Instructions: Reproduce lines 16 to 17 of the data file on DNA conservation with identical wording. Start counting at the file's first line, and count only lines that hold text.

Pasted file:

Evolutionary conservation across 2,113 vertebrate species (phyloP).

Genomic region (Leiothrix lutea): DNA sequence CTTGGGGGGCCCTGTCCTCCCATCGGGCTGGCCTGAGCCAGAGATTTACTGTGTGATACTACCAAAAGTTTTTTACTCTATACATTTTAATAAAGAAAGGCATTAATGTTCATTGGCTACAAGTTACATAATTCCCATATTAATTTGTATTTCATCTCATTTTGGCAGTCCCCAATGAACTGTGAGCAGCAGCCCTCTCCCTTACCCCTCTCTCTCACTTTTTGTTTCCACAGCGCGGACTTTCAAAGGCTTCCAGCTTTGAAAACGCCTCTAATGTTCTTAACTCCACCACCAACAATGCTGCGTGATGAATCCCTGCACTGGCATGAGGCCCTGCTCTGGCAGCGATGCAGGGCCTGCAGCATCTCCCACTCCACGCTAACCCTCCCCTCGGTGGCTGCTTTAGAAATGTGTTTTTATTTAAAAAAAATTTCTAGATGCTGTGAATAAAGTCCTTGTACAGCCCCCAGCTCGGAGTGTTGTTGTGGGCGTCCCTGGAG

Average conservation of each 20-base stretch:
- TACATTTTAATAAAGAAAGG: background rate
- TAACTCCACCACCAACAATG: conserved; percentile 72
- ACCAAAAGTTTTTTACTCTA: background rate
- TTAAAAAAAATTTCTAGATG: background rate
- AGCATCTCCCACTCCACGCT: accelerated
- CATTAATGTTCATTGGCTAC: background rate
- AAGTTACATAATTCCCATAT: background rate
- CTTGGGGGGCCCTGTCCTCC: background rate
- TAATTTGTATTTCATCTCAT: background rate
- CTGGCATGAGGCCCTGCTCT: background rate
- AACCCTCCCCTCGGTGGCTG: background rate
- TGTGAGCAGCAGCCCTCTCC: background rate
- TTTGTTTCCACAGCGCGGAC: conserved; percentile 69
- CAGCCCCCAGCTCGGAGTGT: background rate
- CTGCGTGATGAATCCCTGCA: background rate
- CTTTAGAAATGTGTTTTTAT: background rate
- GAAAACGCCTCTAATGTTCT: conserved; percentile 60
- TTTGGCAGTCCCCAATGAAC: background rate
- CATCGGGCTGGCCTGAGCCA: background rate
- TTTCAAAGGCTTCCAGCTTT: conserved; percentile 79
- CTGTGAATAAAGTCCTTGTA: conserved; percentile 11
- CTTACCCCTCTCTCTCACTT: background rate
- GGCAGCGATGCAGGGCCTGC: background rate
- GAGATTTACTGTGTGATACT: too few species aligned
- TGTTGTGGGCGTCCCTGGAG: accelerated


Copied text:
- TTTGTTTCCACAGCGCGGAC: conserved; percentile 69
- CAGCCCCCAGCTCGGAGTGT: background rate